DataCite blog post: Making the most out of available Metadata

DataCite yesterday posted a blog post about how to improve the usefulness of DataCite metadata by improving the DataCite services:

The blog post focusses on three metadata properties (language, rights, subject area) and two DataCite services (Fabrica DOI registration service, DataCite Search). Please put your questions and comments here.

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I made this comment on the original blog post and repeat it here for completeness:
Thanks for the update on three DataCite metadata elements that help improve findability and reuse and the inclusion of these in the DataCite metadata registration interface. It is worth noting that many elements that can facilitate findability are rather rare in DataCite metadata. My analysis last year showed that ~60% of DataCite collections include subject (keywords) in their metadata and a similar analysis shows that ~40% of the collections include rights information. There are clearly opportunities for improvement here. Your recommendations for standard vocabularies definitely start us out on the right track. Quantitative measures applied across the DataCite corpus can help us identify and celebrate good examples and measure progress.

Crossref Participation Reports show the completeness of important metadata summarized by publisher. I would be interested in how much they have helped with the metadata completeness of the metadata shown, which includes for example license URLs.

It is a complementary, but slightly different approach. What we are trying to accomplish with the DOI form and search facets is not just that there is metadata completeness for language, rights and subject area (to focus on what the blog post is about), but encourage using standard vocabularies with these fields.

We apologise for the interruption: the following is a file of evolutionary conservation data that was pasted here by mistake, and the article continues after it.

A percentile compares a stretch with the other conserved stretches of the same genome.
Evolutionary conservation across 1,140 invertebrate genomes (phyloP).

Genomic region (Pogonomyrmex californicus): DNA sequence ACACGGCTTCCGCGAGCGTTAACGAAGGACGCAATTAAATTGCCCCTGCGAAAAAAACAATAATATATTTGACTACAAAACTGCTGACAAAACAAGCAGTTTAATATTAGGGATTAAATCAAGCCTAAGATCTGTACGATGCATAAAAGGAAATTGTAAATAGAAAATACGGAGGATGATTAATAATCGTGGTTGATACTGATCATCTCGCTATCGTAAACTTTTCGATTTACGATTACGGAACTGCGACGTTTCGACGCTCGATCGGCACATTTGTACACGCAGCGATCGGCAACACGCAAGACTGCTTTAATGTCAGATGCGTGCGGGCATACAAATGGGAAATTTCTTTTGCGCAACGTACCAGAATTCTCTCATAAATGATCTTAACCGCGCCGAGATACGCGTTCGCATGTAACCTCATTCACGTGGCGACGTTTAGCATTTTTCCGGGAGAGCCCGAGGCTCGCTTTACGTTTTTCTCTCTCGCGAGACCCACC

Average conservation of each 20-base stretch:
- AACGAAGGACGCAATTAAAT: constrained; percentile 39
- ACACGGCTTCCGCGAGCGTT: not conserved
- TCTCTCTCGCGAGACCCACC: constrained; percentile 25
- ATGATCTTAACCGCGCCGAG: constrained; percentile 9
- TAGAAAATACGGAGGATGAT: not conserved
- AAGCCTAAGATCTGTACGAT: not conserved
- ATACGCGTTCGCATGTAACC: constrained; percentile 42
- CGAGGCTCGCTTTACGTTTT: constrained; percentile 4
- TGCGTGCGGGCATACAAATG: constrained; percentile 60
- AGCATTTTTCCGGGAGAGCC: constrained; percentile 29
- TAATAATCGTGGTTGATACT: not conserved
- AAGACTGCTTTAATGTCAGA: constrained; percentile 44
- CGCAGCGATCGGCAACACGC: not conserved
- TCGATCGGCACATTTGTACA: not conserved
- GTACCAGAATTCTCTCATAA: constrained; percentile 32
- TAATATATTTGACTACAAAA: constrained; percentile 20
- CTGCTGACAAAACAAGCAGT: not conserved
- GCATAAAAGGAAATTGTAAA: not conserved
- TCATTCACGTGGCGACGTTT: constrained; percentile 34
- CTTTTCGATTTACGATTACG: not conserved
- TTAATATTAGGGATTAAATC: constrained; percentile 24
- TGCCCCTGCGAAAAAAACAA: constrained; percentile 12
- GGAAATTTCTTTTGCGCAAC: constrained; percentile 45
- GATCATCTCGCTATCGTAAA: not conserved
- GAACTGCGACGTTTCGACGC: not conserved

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100% correct that standard vocabularies are a good thing. It would be interesting to know where we are starting from. What vocabularies are people already using and how many people are using multiple vocabularies… Two interesting questions…

The challenge is of course that there is rarely a single standard. language is a case in point. Is the standard ISO 639-1, ISO 639-2 or BCP 47? The schema documentation says to use ISO 639-1 or BCP 47, and we have many records using ISO 639-2, as we until now didn’t have a check for the standard used.

Yes, there are many vocabularies… Fortunately we can include the source in the metadata, I think that is as good as it gets.

I think we should enable users to for example search for all “dissertations written in Spanish”. In case of the language property it would help to a) allow multiple language entries (for multiple languages and/or multiple vocabularies used), and b) to add a new property languageScheme to indicate the vocabulary used.

A very good question! Anecdotally the participation reports have helped move the dial quite significantly, we have many examples where members just didn’t know they could (or their service provider could) add things like license and full-text links or abstracts or even references. We do 1:! consultations with members with lower participation and definitely see a few months later a significant jump in the richness of the records. We don’t keep historical coverage metadata (yet) so it’s hard to prove unfortunately.

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